The vacuum left after South Africa’s defeat on the subcontinent and subsequent home loss to England have created the equilibrium in the sport we find now. Australia are still rebuilding their side and England themselves are still transitioning following the disastrous Ashes and World Cup of 2014. It is not beyond the realms of possibility that South Africa recover quickly. Their defeat of Australia revealed some positive signs such as the depth in fast bowling and the potential of Quinton de Kock, although the increasing injury concerns surrounding Dale Steyn as well as  the worrying form of Hashim Amla mean there are still big holes in the South African team. Pakistan managed to reach the official world number one spot after their series draw in England but the reliance on the veterans Misbah-ul-Haq and Younis Khan will have its limits and the recent defeat to New Zealand revealed the fragility of the lineup without one of these key men.

Overall the two teams with the most potential to kick on and create an era of dominance are India and England. India are the most complete side at the moment with the successful move of Ravi Ashwin to six providing a level of solidity in batting and flexibility in bowling which could grant long term success at home and away. Pujara, Kohli, Rahane and Ashwin certainly make up the current best middle order in the world and the excellent form of Umesh Yadav and Mohammed Shami provide the most effective seam bowling attack that India have had in recent memory. It is unfortunate that we must wait until next November for India to tour outside of the subcontinent when they are scheduled to travel to South Africa and then June 2018 when they are due to arrive in England.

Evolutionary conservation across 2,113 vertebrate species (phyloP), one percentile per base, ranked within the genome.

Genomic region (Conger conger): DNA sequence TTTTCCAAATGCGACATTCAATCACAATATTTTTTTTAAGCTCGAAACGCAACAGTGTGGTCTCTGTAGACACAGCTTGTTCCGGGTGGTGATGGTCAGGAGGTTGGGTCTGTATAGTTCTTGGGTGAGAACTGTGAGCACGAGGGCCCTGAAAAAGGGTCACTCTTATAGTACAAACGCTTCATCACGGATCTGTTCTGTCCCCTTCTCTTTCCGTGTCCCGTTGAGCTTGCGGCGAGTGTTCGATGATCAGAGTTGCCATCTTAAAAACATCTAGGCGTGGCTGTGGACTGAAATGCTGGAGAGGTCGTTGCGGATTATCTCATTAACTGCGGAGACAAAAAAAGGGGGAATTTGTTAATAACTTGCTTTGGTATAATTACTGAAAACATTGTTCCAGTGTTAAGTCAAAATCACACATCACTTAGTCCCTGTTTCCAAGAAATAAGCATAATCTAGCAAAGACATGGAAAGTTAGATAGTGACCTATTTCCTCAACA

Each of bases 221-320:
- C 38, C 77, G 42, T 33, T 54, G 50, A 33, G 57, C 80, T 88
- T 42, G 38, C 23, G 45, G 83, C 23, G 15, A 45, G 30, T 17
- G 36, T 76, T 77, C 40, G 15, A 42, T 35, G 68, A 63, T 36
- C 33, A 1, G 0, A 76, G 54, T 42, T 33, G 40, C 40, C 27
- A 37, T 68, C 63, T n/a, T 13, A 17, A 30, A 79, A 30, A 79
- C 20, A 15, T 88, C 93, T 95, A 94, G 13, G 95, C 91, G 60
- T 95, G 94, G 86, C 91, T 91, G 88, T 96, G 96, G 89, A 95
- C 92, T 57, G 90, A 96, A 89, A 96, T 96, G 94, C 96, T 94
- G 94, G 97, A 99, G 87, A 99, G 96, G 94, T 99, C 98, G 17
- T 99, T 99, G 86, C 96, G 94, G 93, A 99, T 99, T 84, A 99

England are also in a good position to create a period of dominance which, realistically, they have not had in the Test game since the 1950s. The building blocks are in place for the creation of a superb side. Alastair Cook and Joe Root are two of the best batsmen in the world, Anderson and Broad still have some years in them yet, and Stokes is establishing himself, alongside Ashwin, as the game’s most outstanding allrounder. Alongside this there is real potential in players like Chris Woakes and Jonny Bairstow who have had outstanding years, with many more players in County Cricket who are on the verge of breaking through. England’s biggest issue at the current time is the balance of the side. The experiments in India with six bowlers has been an abject failure. The bizarre obsession with selecting average allrounders such as Zafar Ansari and Liam Dawson remains a problem and has left England with a batting line-up even more fragile than Pakistan without Misbah and with an out of form Younis. Despite this there is a feeling that if the England management can get the balance right for the summer visits of the West Indies and South Africa, England could put together a superb run of results.

Overall I would argue that India and England are the closest to breaking away from the pack in Test cricket. Australia are at the start of a tough rebuilding process and South Africa and Pakistan are a couple of retirements away from the same problem. India and England are beginning to progress with the only thing holding this Indian side back at the moment being the scheduling, which means the team will not be given many chances to prove themselves outside of the subcontinent.